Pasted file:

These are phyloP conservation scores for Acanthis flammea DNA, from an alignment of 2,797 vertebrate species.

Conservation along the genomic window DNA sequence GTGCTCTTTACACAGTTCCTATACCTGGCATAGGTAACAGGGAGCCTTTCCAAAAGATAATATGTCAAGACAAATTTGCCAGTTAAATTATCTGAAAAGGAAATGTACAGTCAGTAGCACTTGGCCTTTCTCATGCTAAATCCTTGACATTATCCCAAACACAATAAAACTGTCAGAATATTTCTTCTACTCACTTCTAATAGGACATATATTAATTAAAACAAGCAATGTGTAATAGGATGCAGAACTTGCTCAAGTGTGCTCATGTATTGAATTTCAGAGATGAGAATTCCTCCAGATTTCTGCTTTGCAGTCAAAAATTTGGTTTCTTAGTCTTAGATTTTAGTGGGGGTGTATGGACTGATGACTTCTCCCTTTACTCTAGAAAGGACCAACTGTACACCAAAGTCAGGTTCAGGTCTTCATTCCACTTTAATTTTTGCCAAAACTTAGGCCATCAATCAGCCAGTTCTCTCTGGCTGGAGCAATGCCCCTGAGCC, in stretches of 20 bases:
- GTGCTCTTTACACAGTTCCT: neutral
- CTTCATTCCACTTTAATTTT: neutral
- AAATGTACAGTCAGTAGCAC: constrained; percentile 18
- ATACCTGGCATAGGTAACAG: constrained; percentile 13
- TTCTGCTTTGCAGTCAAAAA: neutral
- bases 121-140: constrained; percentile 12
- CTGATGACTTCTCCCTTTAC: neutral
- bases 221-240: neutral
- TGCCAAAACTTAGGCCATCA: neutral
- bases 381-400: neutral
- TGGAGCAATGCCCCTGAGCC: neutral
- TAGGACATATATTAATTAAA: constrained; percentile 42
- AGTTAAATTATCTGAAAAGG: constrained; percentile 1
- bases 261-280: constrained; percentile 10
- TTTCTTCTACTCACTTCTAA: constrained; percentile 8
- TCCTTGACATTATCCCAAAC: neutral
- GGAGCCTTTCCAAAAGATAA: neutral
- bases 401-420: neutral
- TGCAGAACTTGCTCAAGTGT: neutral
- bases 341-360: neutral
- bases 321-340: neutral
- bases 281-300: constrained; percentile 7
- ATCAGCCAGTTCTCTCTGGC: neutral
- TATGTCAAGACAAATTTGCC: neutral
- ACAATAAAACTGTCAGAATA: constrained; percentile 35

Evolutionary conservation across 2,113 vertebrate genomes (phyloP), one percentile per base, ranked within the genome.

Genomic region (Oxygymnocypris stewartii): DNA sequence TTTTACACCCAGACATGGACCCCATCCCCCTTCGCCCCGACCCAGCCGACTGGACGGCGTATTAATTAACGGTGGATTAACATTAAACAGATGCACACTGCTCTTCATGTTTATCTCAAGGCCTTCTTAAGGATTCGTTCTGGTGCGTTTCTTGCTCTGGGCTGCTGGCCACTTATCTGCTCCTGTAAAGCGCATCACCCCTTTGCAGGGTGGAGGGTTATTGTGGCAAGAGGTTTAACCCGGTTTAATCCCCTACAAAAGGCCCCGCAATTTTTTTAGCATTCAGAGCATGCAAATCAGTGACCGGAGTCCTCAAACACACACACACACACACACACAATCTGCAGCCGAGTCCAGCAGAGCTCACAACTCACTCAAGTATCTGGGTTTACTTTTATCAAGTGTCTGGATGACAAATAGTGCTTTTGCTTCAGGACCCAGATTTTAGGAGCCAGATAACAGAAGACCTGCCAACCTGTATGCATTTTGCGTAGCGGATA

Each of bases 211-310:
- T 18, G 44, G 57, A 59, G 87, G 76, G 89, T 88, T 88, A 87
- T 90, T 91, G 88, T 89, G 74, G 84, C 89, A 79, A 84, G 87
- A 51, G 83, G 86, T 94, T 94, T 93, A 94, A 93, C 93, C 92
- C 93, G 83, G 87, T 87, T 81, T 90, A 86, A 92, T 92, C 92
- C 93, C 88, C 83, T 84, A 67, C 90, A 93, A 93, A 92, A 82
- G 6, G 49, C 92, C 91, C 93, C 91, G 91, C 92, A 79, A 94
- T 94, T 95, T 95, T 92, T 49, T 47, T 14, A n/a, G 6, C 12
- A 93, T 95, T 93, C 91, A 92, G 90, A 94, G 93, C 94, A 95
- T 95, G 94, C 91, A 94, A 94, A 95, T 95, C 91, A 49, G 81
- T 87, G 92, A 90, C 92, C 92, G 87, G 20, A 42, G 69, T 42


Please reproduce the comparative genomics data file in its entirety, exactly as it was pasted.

These are phyloP conservation scores for Acanthis flammea DNA, from an alignment of 2,797 vertebrate species.

Conservation along the genomic window DNA sequence GTGCTCTTTACACAGTTCCTATACCTGGCATAGGTAACAGGGAGCCTTTCCAAAAGATAATATGTCAAGACAAATTTGCCAGTTAAATTATCTGAAAAGGAAATGTACAGTCAGTAGCACTTGGCCTTTCTCATGCTAAATCCTTGACATTATCCCAAACACAATAAAACTGTCAGAATATTTCTTCTACTCACTTCTAATAGGACATATATTAATTAAAACAAGCAATGTGTAATAGGATGCAGAACTTGCTCAAGTGTGCTCATGTATTGAATTTCAGAGATGAGAATTCCTCCAGATTTCTGCTTTGCAGTCAAAAATTTGGTTTCTTAGTCTTAGATTTTAGTGGGGGTGTATGGACTGATGACTTCTCCCTTTACTCTAGAAAGGACCAACTGTACACCAAAGTCAGGTTCAGGTCTTCATTCCACTTTAATTTTTGCCAAAACTTAGGCCATCAATCAGCCAGTTCTCTCTGGCTGGAGCAATGCCCCTGAGCC, in stretches of 20 bases:
- GTGCTCTTTACACAGTTCCT: neutral
- CTTCATTCCACTTTAATTTT: neutral
- AAATGTACAGTCAGTAGCAC: constrained; percentile 18
- ATACCTGGCATAGGTAACAG: constrained; percentile 13
- TTCTGCTTTGCAGTCAAAAA: neutral
- bases 121-140: constrained; percentile 12
- CTGATGACTTCTCCCTTTAC: neutral
- bases 221-240: neutral
- TGCCAAAACTTAGGCCATCA: neutral
- bases 381-400: neutral
- TGGAGCAATGCCCCTGAGCC: neutral
- TAGGACATATATTAATTAAA: constrained; percentile 42
- AGTTAAATTATCTGAAAAGG: constrained; percentile 1
- bases 261-280: constrained; percentile 10
- TTTCTTCTACTCACTTCTAA: constrained; percentile 8
- TCCTTGACATTATCCCAAAC: neutral
- GGAGCCTTTCCAAAAGATAA: neutral
- bases 401-420: neutral
- TGCAGAACTTGCTCAAGTGT: neutral
- bases 341-360: neutral
- bases 321-340: neutral
- bases 281-300: constrained; percentile 7
- ATCAGCCAGTTCTCTCTGGC: neutral
- TATGTCAAGACAAATTTGCC: neutral
- ACAATAAAACTGTCAGAATA: constrained; percentile 35

Evolutionary conservation across 2,113 vertebrate genomes (phyloP), one percentile per base, ranked within the genome.

Genomic region (Oxygymnocypris stewartii): DNA sequence TTTTACACCCAGACATGGACCCCATCCCCCTTCGCCCCGACCCAGCCGACTGGACGGCGTATTAATTAACGGTGGATTAACATTAAACAGATGCACACTGCTCTTCATGTTTATCTCAAGGCCTTCTTAAGGATTCGTTCTGGTGCGTTTCTTGCTCTGGGCTGCTGGCCACTTATCTGCTCCTGTAAAGCGCATCACCCCTTTGCAGGGTGGAGGGTTATTGTGGCAAGAGGTTTAACCCGGTTTAATCCCCTACAAAAGGCCCCGCAATTTTTTTAGCATTCAGAGCATGCAAATCAGTGACCGGAGTCCTCAAACACACACACACACACACACACAATCTGCAGCCGAGTCCAGCAGAGCTCACAACTCACTCAAGTATCTGGGTTTACTTTTATCAAGTGTCTGGATGACAAATAGTGCTTTTGCTTCAGGACCCAGATTTTAGGAGCCAGATAACAGAAGACCTGCCAACCTGTATGCATTTTGCGTAGCGGATA

Each of bases 211-310:
- T 18, G 44, G 57, A 59, G 87, G 76, G 89, T 88, T 88, A 87
- T 90, T 91, G 88, T 89, G 74, G 84, C 89, A 79, A 84, G 87
- A 51, G 83, G 86, T 94, T 94, T 93, A 94, A 93, C 93, C 92
- C 93, G 83, G 87, T 87, T 81, T 90, A 86, A 92, T 92, C 92
- C 93, C 88, C 83, T 84, A 67, C 90, A 93, A 93, A 92, A 82
- G 6, G 49, C 92, C 91, C 93, C 91, G 91, C 92, A 79, A 94
- T 94, T 95, T 95, T 92, T 49, T 47, T 14, A n/a, G 6, C 12
- A 93, T 95, T 93, C 91, A 92, G 90, A 94, G 93, C 94, A 95
- T 95, G 94, C 91, A 94, A 94, A 95, T 95, C 91, A 49, G 81
- T 87, G 92, A 90, C 92, C 92, G 87, G 20, A 42, G 69, T 42